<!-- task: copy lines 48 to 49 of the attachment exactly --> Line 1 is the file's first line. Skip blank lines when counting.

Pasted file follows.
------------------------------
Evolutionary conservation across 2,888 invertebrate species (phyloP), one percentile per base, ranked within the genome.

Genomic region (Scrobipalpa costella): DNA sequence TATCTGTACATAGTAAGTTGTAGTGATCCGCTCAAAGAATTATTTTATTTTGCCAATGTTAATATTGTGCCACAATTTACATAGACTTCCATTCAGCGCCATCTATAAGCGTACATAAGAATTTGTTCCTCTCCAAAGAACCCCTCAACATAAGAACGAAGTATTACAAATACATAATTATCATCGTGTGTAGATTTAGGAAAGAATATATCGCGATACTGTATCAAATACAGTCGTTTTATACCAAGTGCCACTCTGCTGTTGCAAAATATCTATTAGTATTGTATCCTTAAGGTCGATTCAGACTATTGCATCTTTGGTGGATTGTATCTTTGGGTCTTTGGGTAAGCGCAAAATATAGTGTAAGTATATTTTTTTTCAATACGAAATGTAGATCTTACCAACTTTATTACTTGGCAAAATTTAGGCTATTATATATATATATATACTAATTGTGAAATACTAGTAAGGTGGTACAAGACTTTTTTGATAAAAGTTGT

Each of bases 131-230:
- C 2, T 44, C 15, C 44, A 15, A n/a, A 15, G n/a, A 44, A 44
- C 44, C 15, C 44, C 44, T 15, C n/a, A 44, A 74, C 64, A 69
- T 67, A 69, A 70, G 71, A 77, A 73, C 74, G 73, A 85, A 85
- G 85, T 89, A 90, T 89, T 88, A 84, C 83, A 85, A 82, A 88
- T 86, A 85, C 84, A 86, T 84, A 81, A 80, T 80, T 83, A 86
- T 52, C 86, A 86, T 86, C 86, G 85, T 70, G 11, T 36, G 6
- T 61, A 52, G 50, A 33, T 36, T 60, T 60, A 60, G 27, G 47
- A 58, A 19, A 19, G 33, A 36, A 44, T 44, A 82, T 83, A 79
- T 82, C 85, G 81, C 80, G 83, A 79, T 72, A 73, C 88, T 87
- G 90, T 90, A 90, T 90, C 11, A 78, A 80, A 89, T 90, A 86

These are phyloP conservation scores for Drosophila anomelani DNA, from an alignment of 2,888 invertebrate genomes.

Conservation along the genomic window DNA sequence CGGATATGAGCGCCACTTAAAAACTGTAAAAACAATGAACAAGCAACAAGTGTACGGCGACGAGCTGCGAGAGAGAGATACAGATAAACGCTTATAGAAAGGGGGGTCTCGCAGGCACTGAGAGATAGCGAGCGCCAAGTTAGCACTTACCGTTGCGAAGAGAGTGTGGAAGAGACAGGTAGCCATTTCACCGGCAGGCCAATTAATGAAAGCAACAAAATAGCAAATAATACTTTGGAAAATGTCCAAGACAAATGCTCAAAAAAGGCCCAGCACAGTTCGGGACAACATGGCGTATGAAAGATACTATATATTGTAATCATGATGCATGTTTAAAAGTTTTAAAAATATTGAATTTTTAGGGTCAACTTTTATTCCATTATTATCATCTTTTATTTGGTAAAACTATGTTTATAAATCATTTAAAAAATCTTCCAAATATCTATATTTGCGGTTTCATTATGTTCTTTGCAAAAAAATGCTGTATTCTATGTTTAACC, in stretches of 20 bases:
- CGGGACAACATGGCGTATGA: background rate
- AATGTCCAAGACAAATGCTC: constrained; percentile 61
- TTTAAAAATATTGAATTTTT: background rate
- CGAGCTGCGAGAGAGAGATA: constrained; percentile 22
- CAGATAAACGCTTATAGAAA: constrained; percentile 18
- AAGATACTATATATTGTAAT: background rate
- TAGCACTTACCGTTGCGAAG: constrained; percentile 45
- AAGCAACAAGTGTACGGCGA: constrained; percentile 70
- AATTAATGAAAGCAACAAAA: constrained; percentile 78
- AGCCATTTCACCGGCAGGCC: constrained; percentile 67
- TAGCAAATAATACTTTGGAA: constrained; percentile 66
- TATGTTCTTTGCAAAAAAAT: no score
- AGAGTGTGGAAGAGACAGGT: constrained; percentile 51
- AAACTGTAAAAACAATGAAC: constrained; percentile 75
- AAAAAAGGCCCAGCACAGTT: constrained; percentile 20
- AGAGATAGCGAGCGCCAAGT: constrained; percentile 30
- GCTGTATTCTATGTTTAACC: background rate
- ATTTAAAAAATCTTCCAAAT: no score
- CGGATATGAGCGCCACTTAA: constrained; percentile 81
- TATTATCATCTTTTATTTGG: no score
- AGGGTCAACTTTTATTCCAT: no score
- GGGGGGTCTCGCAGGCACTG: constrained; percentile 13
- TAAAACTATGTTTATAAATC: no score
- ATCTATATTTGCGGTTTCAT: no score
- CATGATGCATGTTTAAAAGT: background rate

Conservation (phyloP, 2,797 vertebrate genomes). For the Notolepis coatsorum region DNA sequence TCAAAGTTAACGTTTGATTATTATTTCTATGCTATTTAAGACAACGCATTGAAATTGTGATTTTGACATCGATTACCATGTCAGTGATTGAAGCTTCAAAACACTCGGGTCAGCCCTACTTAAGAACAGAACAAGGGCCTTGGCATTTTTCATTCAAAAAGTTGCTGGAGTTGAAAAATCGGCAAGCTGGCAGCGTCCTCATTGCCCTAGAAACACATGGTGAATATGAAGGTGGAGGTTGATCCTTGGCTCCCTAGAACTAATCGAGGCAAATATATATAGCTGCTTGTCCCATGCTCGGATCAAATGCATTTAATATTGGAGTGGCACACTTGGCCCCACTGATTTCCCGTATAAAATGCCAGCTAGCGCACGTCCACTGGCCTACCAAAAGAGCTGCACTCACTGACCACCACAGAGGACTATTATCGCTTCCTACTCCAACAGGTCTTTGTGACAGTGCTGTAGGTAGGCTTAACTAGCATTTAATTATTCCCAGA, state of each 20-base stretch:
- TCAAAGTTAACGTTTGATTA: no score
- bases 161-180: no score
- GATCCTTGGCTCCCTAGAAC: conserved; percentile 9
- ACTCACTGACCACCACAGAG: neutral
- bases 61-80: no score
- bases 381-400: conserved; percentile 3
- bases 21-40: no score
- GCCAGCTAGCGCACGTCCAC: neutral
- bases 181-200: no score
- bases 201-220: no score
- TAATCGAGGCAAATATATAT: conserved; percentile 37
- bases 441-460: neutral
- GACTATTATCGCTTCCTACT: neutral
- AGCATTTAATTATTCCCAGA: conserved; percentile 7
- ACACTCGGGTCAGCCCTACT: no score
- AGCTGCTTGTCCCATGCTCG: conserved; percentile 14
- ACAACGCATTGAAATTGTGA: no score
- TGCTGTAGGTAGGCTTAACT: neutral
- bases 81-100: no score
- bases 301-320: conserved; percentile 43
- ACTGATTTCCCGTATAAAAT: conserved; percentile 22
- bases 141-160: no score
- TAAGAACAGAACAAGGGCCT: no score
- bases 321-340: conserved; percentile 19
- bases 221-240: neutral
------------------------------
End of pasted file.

- bases 21-40: no score
- GCCAGCTAGCGCACGTCCAC: neutral